By Amina Abdel-Halim and Marina Makary
Although mental health issues affect an estimated one in four people in Egypt, mental illness remains a highly stigmatized topic across the country. Patients and their families often find themselves on the receiving end of judgment and social exclusion, hindering recovery and rehabilitation.
The newly launched Fahim Foundation for Mental Health Support aims to lift this stigma by raising awareness through lectures, workshops, media campaigns, and other outreach initiatives under the slogan ‘understand, listen, and speak’.
The foundation, headed by former Minister of Emigration and Egyptian Expatriate Affairs Ambassador Nabila Makram, places special emphasis on the role of family in early detection, treatment, and recovery; as well as working to provide families of people living with mental health issues with adequate support structures.
At a launch event held on Friday 27 January at Almasa hotel in Nasr City, attendees were greeted with a pamphlet introducing the foundation’s mission, along with brief definitions of various mental illnesses. The examples spanned conditions ranging from social anxiety, to attention deficit hyperactivity disorder (ADHD), and schizophrenia, pointing to the foundation’s inclusive ethos: no illness, however debilitating, is too taboo to talk about.
In her opening speech, Makram brought words of hope and acceptance to people with a mental illness, their families – and in particular, the mothers of children with mental illnesses, saying: “Please, do not feel guilty or ashamed. As for everything you will hear people say [about your child’s mental illness], don’t listen to them.”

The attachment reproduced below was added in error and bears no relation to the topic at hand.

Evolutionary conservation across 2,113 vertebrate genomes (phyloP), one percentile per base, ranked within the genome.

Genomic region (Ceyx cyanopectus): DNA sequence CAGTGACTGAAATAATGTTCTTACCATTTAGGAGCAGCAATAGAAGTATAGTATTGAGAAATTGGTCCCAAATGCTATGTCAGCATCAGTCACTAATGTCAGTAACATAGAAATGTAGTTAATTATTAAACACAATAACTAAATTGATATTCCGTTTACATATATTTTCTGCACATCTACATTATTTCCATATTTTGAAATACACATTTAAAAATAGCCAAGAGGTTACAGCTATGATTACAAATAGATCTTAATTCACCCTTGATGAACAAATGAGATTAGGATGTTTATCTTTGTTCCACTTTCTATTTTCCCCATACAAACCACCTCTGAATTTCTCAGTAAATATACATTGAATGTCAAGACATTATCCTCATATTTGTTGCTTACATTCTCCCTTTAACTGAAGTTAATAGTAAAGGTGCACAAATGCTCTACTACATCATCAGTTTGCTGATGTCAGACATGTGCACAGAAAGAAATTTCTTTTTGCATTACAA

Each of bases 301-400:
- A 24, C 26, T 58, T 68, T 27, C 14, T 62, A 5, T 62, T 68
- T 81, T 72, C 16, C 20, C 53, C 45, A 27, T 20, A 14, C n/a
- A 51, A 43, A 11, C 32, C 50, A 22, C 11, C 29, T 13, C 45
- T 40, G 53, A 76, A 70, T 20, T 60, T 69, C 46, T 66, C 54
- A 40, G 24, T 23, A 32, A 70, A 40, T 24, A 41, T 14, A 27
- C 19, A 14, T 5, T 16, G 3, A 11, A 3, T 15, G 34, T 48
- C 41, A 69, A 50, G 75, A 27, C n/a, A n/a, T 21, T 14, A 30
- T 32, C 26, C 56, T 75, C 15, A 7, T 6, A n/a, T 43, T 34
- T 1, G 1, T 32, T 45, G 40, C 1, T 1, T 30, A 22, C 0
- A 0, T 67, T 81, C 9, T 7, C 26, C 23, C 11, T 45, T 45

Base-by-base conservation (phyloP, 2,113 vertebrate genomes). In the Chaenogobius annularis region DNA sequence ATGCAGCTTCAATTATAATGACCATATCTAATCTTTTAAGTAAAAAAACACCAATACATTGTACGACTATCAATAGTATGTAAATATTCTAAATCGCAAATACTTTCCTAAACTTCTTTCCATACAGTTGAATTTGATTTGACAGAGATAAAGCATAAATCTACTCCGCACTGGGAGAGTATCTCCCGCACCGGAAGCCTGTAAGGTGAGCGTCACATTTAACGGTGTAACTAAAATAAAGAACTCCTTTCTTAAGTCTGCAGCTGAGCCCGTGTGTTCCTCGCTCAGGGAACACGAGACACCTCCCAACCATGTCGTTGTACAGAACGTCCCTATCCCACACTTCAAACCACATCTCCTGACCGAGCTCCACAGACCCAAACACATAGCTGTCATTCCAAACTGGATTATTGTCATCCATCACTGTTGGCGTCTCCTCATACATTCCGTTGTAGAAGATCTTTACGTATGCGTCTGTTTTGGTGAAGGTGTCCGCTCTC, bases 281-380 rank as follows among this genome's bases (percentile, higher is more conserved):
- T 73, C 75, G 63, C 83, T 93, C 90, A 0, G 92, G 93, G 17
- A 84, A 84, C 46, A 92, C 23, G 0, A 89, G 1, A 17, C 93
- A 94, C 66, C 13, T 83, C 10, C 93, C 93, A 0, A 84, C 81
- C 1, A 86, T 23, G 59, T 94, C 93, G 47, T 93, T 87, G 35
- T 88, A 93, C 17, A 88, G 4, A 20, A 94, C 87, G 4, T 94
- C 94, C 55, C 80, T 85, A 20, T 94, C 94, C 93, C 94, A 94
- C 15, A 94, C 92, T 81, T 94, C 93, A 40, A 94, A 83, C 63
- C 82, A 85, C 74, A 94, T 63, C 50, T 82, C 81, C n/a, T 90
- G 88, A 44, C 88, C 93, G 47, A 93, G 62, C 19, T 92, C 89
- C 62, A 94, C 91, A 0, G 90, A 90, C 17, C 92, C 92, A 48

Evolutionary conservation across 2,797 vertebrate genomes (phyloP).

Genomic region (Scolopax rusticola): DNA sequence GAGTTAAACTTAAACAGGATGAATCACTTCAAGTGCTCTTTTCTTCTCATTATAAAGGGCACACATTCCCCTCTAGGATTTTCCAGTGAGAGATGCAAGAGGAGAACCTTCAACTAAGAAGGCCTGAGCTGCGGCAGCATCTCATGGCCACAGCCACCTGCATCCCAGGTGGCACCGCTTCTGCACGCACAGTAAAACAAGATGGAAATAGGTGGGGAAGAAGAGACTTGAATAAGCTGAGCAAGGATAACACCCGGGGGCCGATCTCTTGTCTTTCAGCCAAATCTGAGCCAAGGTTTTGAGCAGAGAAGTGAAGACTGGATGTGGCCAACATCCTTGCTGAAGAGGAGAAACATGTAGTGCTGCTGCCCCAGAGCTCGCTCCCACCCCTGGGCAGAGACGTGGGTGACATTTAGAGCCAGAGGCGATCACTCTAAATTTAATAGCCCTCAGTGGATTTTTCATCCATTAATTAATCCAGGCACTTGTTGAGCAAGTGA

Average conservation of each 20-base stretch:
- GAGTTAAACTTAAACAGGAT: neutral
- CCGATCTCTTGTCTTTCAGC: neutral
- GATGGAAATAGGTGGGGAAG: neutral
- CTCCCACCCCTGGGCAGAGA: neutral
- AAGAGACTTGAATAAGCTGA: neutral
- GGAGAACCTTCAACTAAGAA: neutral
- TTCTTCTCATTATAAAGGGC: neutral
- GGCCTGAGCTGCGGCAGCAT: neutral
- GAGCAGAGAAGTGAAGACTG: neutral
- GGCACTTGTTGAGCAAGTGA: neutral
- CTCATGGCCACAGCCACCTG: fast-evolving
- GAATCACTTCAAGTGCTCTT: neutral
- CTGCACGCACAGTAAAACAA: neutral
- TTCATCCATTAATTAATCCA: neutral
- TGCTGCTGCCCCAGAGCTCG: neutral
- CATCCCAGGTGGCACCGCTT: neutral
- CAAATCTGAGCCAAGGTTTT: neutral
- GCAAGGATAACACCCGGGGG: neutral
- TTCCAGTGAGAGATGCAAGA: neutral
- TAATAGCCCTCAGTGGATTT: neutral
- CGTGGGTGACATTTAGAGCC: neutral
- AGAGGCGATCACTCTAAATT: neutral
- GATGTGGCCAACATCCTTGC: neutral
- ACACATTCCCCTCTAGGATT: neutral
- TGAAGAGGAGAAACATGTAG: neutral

During a panel discussion held on the launch day, Egypt’s Minister of Health and Population, Khaled Abdelghaffar, stressed that the mental health field in Egypt suffers a number of issues, mainly the stigma surrounding mental illnesses. To combat this stigma, Abdelghaffar called for the creation of a comprehensive city dedicated to mental health.
“The number of psychiatrists in Egypt is relatively low and this is partially a result of the stigma surrounding mental illnesses,” said Abdelghaffar.
Among the issues addressed during the event were the stereotypes that have been promoted in Egyptian films, such as the labels attached to people with a mental health issue and doctors alike.
“Lack of research into mental health by the media leads to the misrepresentation of patients and doctors,” said Medhat el Adl, Egyptian screenwriter and producer.
The foundation’s launch day also witnessed the signing of protocols with the Ministry of Health and Population, the Ministry of Youth and Sports, and the National Council for Women. The protocols aim to develop mental health clinics and hospitals, raise awareness among youth and families, and prepare graduates of Arts Faculty’s Psychology Department to work in the Health Ministry.
“Fahim Foundation aims to remove the band-aid from the wound,” added Makram during the event.
“So that we can understand, instead of ignore; so that we can listen, instead of refuse; so that we can speak, instead of staying silent.”
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